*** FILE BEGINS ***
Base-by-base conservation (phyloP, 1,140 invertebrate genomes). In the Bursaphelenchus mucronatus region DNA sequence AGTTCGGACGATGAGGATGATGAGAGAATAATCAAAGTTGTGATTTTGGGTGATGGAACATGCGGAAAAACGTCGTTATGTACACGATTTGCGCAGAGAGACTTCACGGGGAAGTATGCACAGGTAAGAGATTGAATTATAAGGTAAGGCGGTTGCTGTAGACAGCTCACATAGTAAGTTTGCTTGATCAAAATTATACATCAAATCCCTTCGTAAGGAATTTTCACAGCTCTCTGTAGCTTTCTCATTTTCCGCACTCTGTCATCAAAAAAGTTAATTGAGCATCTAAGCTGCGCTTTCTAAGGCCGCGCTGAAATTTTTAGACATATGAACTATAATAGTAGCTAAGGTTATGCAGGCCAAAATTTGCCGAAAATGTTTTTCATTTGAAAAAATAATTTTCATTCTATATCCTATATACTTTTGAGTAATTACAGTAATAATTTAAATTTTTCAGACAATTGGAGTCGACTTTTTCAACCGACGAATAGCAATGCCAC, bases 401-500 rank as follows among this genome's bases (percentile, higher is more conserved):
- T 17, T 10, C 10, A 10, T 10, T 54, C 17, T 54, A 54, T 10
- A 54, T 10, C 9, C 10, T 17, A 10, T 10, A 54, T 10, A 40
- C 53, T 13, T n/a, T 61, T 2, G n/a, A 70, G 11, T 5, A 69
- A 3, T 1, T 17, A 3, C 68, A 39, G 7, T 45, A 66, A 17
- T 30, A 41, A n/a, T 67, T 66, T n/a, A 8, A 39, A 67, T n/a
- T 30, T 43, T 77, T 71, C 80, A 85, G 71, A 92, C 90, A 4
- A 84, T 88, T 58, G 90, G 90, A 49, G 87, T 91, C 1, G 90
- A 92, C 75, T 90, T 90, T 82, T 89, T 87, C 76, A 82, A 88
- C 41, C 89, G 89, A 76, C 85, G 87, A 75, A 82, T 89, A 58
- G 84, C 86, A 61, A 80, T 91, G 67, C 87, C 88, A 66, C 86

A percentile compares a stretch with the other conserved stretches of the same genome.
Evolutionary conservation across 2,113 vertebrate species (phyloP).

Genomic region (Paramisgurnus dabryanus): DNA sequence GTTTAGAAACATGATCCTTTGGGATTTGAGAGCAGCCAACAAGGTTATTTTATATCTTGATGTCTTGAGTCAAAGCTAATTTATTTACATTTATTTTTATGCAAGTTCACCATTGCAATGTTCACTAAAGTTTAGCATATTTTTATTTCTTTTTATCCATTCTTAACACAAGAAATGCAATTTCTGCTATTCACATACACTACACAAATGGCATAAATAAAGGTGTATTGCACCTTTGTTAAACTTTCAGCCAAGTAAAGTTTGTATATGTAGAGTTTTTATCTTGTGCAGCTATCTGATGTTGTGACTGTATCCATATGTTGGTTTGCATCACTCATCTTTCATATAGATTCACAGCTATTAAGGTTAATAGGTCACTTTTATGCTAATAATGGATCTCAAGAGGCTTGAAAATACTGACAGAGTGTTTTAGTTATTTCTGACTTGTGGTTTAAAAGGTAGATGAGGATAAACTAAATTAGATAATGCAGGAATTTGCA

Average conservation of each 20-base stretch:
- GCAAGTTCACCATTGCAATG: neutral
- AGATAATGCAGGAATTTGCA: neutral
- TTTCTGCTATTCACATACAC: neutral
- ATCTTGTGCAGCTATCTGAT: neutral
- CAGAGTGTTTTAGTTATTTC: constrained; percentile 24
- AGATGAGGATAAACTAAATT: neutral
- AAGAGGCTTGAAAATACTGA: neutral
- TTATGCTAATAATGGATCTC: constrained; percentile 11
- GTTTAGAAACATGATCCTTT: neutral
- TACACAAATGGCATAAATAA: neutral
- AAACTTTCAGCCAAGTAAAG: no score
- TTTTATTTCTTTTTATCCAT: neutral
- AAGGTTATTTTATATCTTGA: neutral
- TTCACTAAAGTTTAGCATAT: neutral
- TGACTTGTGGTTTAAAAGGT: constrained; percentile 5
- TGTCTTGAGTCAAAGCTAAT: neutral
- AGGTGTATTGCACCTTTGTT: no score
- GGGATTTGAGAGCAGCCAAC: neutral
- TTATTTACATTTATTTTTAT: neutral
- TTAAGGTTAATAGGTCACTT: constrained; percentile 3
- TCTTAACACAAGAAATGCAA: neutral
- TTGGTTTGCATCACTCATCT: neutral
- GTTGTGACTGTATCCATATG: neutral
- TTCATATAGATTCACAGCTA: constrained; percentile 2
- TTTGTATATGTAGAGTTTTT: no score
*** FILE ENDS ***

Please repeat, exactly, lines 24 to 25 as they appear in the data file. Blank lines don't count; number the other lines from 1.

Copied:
- GTTTAGAAACATGATCCTTT: neutral
- TACACAAATGGCATAAATAA: neutral